Perhaps because they have received support and recognition from the international community, Cambodian NGO’s have managed to continue their operations in a political climate that has worsened steadily. It is significant that the leaders of democracy and human rights organizations chose to remain in Cambodia after the July events. In recent months, however, the CPP has established a commission to “monitor” democracy and human rights NGO’s, and some Cambodians allege that the party is courting smaller, poorer NGO’s with offers of funding. These developments, in the context of an election environment, are obviously worrisome.
It would be wrong to assume that the development of a civil society, even one as yeasty as Cambodia’s is becoming, can do full work of democratization. Without a formal system that provides sufficient checks and balances, and political parties which acknowledge and follow agreed-upon rules of the game, the efforts of NGO’s to promote democracy will be frustrating and limited. However, at this juncture the best means of promoting democracy in Cambodia, however incrementally, is in strengthening the “demand” side, through the non-governmental sector. The need to do so in the run-up to the elections is obvious. Less obvious, but equally important, is the need to continue support to Cambodian civil society beyond the elections, regardless of the outcome.
2. The need to complete Cambodia’s formal political system, with particular attention to the checks and balances provided by the Constitution. We have seen in Cambodia and elsewhere that new institutions can be subverted and neutralized when the political leadership lacks the intention and will to uphold them. Cambodia’s history, of centralized power through French-style bureaucracy and later through communism, makes it vulnerable to power monopolies. The Constitution seeks to contain such overreach where possible, through institutions such as the Supreme Council of the Magistracy (SCM), which promotes independence of the judiciary, and the Constitutional Council, which verifies the constitutionality of all laws passed by the National Assembly, including political party and election law.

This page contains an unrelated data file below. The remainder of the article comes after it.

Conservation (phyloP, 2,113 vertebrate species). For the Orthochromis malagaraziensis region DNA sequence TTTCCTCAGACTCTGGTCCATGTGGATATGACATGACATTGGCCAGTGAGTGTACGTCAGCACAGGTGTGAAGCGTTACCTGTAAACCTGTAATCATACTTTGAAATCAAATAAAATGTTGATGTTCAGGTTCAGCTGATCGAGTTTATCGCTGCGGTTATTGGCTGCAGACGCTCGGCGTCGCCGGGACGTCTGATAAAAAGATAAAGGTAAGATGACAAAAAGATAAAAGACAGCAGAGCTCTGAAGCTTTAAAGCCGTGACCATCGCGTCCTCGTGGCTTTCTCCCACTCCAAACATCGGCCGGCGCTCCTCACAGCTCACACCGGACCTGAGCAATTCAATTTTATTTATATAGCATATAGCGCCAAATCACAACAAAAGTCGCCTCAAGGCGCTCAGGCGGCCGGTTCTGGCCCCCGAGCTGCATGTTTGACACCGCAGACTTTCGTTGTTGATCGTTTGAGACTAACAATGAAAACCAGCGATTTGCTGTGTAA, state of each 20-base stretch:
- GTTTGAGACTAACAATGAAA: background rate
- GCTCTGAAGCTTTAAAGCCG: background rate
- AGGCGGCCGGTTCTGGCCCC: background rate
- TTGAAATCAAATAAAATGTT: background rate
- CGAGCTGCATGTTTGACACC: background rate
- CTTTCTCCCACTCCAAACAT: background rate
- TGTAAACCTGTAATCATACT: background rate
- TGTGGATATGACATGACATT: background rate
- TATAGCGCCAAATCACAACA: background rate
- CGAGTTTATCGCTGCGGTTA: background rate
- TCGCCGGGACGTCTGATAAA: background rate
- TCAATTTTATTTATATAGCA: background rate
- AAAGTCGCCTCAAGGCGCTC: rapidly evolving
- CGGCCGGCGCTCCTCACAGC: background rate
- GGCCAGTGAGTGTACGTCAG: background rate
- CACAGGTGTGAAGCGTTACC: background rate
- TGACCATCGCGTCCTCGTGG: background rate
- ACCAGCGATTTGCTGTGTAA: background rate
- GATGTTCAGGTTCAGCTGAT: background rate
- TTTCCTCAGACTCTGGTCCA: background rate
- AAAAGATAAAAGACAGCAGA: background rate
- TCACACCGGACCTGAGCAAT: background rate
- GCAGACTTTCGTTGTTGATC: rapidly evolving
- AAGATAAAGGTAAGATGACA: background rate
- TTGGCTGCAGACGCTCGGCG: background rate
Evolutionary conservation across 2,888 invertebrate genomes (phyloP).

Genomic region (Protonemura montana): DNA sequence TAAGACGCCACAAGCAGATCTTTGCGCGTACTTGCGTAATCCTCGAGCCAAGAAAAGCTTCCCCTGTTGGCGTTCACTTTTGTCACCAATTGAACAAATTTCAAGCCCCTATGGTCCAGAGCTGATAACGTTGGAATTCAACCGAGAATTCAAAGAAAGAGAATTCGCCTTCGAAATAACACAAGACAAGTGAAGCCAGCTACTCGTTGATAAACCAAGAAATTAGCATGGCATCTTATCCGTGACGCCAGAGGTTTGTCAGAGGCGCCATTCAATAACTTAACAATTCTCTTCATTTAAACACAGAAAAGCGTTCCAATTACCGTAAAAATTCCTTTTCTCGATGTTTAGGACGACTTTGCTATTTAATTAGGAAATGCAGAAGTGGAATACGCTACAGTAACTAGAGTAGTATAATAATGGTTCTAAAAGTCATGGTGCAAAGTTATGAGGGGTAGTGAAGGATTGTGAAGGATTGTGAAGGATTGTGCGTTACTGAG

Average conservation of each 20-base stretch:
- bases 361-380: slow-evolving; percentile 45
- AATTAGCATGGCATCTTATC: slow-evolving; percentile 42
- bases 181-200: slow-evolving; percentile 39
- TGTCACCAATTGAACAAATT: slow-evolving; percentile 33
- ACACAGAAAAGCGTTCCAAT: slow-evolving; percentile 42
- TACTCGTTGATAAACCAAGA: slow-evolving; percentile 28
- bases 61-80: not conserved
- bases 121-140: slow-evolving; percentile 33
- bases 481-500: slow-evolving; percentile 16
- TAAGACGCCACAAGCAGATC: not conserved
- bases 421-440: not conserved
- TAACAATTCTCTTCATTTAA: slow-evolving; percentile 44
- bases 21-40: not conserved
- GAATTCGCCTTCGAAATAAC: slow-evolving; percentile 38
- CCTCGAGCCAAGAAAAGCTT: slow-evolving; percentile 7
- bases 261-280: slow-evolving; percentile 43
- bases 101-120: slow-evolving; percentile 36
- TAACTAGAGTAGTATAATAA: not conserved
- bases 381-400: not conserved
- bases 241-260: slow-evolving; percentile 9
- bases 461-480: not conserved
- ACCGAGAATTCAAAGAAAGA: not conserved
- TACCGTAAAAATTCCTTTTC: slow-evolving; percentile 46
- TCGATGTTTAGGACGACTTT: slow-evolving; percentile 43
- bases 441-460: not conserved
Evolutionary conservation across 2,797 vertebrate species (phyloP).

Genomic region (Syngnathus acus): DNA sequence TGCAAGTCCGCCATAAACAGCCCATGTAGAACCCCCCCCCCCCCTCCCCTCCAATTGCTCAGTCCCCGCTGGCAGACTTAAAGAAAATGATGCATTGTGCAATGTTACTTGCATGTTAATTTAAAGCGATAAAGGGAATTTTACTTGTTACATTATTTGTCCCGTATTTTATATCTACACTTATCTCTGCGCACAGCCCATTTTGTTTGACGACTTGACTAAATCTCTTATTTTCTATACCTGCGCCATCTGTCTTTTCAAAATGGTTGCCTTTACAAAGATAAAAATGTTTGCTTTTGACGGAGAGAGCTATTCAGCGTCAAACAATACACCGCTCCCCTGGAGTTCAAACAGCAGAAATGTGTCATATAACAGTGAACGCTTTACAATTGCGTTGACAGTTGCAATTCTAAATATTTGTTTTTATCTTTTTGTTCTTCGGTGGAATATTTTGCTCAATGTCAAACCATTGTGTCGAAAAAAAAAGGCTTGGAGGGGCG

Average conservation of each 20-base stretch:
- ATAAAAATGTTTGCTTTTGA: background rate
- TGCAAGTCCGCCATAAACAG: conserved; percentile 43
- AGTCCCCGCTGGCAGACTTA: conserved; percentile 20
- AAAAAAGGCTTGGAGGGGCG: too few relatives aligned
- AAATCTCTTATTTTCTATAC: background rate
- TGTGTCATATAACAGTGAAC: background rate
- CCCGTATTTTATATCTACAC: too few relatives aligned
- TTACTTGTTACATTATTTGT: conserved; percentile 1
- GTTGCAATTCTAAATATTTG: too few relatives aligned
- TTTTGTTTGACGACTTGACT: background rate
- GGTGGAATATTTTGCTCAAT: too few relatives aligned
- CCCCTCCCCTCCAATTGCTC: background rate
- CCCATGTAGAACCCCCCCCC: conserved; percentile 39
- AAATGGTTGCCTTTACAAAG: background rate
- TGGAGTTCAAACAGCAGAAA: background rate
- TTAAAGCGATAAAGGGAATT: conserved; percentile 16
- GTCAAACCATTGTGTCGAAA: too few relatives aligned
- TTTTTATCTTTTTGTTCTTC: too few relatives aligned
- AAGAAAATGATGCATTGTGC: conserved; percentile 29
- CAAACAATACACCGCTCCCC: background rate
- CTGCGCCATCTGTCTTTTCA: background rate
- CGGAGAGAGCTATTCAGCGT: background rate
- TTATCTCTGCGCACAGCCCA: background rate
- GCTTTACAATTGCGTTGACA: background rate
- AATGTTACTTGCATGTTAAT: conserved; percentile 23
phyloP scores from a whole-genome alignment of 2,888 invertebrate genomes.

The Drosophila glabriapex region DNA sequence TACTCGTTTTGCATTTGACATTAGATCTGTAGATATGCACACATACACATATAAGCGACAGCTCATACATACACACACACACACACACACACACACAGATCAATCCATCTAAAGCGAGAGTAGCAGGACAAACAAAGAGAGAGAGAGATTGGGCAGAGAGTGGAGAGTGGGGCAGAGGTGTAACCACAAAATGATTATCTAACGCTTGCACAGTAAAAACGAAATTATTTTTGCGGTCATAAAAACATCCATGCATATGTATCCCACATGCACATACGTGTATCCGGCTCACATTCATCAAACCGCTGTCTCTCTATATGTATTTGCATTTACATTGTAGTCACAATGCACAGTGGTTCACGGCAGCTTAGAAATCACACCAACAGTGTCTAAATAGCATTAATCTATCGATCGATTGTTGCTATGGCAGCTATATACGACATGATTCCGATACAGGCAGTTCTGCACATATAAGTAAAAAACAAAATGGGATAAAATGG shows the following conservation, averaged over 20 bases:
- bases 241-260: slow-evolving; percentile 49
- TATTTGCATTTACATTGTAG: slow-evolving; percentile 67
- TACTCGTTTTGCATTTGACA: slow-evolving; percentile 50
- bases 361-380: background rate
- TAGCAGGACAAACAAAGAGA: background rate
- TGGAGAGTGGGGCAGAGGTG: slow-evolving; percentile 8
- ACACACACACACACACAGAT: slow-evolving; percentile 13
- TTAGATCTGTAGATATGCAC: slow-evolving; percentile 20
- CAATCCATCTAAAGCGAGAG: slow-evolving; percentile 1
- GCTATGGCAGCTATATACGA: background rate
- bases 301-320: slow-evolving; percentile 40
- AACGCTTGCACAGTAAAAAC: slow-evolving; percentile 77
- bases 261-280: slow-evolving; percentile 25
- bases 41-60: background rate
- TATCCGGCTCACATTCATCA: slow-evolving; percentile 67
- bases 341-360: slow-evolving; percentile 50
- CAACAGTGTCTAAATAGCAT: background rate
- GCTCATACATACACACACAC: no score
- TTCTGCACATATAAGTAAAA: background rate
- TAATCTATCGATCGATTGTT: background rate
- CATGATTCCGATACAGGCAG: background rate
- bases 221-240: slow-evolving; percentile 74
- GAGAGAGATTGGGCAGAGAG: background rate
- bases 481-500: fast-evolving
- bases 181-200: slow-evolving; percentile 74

Neither institution has been established as yet, although both are before the National Assembly for debate this term, which expires in September. Many Cambodians fear that Magistracy and Constitutional Councils created in the present political climate would become instruments of the CPP. They point to the newly-established National Election Council as the prime example of a stacked deck. These reservations, although valid, don’t obviate the need to have such agencies in place. “Rubber stamp” institutions are deplored by established democracies, with good reason, but they can be necessary place-markers until the next upswing in democratic momentum.
3. The need to address, at the earliest opportunity, the politicized nature of the armed forces, and the profound problems in civil-military relations. The greatest shortcoming of the UNCTAC period was the failure to demobilize the factions and depoliticize the Royal Cambodian Armed Forces. Left intact were two actively partisan factions, barely co-existing under the thin veneer of a national military. The armed forces, and the ganglia of local militia under CPP control in the provinces, became a blind spot in the international community’s democracy plans. On-site observers differ as to whether the majority of human rights abuses are committed by RCAF personnel or by militia, but there is broad consensus that the military is the greatest instrument of human rights abuse at this time.